Net revenues after interest payments: It would be highly instructive to ask how much of net revenues are left for meeting other expenditures after making interest payments. Clearly, on average, net revenues were 7.34% whereas interest payments averaged 4.42%.

But in view of deteriorating trends in recent fiscal years, this positive margin has virtually eroded as against 5.97% of net revenues in 2019-21, interest payments were 5.08% leaving less than 1% of GDP for all other expenditures including defence, civil administration, pensions, development, social safety-net and uncontrollable subsidies.

Development spending: It should not be surprising that in view of the precarious fiscal finances, the hardest hit expenditure has been the development spending. From a high of 6% of GDP, development spending has constantly declined to 2.81% in FY21.

With such level of spending it is impossible to hope for high level of growth. Curiously, the development spending budgeted at Rs.900 billion has already seen a cut of one-third or Rs.300 billion to contain the deficit within the Fund programme. Unfortunately, however, this is a trend whenever a Fund programme is done, the first casualty is development spending.

Leveraged consumption (LC): A measure that captures the size of unsustainable fiscal burden is the notion of leveraged consumption. This is defined as the difference between fiscal deficit and development spending, both taken as percentages of GDP.

The idea is that if the leverage (borrowing) is used for development spending, there is hope that such borrowings would create productive assets capable to liquidate the future debt servicing.

A zero value of leveraged consumption precisely means leverage is limited to development spending and a positive value shows how much borrowings are for consumption which creates no income earning assets.

Evidently, during the last IMF programme (2013-16), LC was brought down to zero as part of the completion of the IMF program in FY2016. This was partially compromised in next two years but was moderate at 1.22% of GDP.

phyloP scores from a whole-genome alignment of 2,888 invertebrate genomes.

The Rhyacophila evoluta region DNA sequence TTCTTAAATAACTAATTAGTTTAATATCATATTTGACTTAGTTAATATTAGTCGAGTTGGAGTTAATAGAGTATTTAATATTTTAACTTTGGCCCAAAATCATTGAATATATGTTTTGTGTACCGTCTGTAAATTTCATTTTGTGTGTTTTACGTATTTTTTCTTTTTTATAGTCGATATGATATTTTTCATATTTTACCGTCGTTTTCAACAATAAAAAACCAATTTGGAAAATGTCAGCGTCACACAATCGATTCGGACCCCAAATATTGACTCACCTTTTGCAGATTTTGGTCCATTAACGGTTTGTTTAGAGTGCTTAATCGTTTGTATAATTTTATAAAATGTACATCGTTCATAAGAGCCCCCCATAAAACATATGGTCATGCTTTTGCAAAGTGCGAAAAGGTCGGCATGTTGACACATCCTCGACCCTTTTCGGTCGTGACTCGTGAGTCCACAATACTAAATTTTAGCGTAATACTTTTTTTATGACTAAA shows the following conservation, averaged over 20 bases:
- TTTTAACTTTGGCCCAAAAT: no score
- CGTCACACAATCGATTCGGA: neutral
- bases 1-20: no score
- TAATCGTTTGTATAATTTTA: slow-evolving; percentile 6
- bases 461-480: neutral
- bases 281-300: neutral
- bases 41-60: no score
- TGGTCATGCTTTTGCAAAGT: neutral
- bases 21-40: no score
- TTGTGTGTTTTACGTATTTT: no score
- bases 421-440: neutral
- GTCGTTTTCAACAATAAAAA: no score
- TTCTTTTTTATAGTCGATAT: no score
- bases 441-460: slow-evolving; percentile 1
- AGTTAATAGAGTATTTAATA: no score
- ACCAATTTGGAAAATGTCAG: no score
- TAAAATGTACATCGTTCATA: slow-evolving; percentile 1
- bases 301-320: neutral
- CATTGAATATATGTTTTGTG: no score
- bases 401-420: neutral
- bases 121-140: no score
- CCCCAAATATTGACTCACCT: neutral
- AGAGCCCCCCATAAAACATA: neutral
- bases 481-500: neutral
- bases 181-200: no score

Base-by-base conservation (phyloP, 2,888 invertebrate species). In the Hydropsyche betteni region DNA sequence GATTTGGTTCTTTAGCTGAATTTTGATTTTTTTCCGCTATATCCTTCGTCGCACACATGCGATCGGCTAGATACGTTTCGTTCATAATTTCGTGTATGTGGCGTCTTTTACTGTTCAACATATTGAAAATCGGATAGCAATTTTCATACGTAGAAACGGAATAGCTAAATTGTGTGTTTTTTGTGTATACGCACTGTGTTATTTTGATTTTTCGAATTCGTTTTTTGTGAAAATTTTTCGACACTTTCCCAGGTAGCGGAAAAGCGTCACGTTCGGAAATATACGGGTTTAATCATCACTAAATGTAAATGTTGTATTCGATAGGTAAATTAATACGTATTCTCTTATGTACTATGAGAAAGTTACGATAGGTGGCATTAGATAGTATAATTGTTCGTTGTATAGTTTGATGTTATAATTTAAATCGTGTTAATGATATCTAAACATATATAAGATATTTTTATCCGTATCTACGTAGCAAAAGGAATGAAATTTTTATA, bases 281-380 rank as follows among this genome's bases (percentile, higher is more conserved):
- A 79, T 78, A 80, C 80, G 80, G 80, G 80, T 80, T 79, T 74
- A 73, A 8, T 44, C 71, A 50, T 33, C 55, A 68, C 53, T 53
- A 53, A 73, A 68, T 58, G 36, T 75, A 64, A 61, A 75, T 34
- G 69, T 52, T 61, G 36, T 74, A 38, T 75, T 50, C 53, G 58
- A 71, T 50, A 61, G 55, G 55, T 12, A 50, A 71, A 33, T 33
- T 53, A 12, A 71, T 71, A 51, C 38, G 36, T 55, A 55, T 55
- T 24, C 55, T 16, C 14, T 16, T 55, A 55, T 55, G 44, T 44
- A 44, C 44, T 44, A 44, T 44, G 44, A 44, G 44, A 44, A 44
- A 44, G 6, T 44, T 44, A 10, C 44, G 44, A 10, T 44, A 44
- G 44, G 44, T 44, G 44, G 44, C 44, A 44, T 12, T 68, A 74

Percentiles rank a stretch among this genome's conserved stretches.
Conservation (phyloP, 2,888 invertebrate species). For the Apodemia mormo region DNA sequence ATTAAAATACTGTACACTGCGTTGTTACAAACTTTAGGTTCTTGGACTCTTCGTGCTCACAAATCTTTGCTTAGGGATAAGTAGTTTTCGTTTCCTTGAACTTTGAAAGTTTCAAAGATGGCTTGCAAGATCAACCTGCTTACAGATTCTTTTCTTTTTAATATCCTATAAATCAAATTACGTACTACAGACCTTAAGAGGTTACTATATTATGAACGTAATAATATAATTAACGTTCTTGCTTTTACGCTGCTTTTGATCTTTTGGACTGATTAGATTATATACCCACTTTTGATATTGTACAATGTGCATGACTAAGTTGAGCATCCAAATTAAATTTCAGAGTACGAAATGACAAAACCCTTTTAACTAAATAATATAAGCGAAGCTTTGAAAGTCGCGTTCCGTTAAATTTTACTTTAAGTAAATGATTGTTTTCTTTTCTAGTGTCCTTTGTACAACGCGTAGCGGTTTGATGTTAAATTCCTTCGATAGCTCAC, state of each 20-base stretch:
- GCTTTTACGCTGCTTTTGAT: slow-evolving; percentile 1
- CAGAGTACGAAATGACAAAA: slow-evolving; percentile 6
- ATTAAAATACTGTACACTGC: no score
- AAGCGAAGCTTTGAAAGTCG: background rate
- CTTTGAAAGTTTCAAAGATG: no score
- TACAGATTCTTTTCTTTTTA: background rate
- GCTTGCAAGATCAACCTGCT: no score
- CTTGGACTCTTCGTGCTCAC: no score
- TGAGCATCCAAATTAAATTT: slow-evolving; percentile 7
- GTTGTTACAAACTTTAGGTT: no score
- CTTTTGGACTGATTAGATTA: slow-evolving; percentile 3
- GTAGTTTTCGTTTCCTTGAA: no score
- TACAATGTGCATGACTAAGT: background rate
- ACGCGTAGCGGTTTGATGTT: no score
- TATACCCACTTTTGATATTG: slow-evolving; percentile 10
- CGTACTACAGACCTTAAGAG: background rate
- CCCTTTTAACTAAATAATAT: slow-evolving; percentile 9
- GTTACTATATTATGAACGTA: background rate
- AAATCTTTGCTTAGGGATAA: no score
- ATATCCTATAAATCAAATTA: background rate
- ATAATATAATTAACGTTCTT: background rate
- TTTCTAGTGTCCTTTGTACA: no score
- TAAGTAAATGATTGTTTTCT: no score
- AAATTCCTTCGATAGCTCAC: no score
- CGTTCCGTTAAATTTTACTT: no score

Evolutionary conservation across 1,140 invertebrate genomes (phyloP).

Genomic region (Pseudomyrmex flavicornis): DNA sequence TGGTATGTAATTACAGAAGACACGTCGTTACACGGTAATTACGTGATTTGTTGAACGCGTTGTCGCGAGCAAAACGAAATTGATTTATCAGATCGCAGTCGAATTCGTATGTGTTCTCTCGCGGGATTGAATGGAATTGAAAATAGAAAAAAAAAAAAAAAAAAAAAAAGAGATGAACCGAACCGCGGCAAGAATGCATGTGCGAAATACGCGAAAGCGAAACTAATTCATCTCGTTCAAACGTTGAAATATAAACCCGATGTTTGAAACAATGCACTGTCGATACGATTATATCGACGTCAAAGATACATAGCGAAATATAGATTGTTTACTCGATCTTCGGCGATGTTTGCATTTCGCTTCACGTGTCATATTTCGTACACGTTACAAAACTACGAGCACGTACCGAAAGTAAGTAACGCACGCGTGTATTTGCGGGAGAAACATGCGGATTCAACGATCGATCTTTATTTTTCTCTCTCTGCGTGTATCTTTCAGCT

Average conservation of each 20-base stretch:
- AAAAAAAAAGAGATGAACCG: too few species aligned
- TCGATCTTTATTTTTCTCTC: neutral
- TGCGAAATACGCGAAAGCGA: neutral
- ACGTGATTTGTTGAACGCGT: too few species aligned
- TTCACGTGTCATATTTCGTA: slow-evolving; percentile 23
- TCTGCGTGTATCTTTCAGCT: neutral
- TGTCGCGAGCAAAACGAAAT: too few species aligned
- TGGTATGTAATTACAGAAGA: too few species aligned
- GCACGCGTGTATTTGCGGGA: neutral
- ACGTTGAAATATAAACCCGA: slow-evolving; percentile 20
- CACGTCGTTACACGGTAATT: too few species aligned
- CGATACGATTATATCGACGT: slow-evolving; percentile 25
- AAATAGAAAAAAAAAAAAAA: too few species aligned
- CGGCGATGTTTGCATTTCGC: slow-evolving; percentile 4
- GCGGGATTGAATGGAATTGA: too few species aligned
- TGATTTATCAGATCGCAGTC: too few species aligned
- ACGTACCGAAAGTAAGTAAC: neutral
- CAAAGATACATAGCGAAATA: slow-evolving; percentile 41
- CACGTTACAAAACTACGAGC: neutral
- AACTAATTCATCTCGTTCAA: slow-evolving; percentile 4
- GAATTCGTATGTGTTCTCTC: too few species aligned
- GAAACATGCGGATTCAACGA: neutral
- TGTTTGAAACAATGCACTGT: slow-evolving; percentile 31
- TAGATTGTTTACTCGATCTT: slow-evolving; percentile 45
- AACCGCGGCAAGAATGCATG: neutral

Subsequently, it shot up to 4.89% before improving in last two year to 3.32%. As we noted earlier, in FY22, fiscal deficit would cross 8.5% while development spending has already contracted by a one-third. Therefore, in all likelihood the level of leveraged consumption would easily cross 5%.

This, then, is the picture of a precarious fiscal state and how it has been brought upon us. We have practiced profligacy without paying the bills. Clearly, it is not sustainable. Frankly, the fiscal finances have broken down.

There are no easy solutions nor would any of the standard approaches having applied from inside or outside work. This is now a huge political programme. There are acute distributional consequences associated with this policy and unfortunately acting against the ordinary people and in favor of the wealthy groups.

Copyright Business Recorder, 2022

Waqar Masood Khan

The writer is a former finance secretary, government of Pakistan

Comments

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Shoaib Nizami May 25, 2022 02:36pm
Very accurate and informative, waiting in future if you to write on FATF regulations , international best practices adopted by GOP as you are wetness during law making process
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Anjum Bashir May 25, 2022 03:31pm
A good reading. Thanks Dr. Sahib for providing a way forward.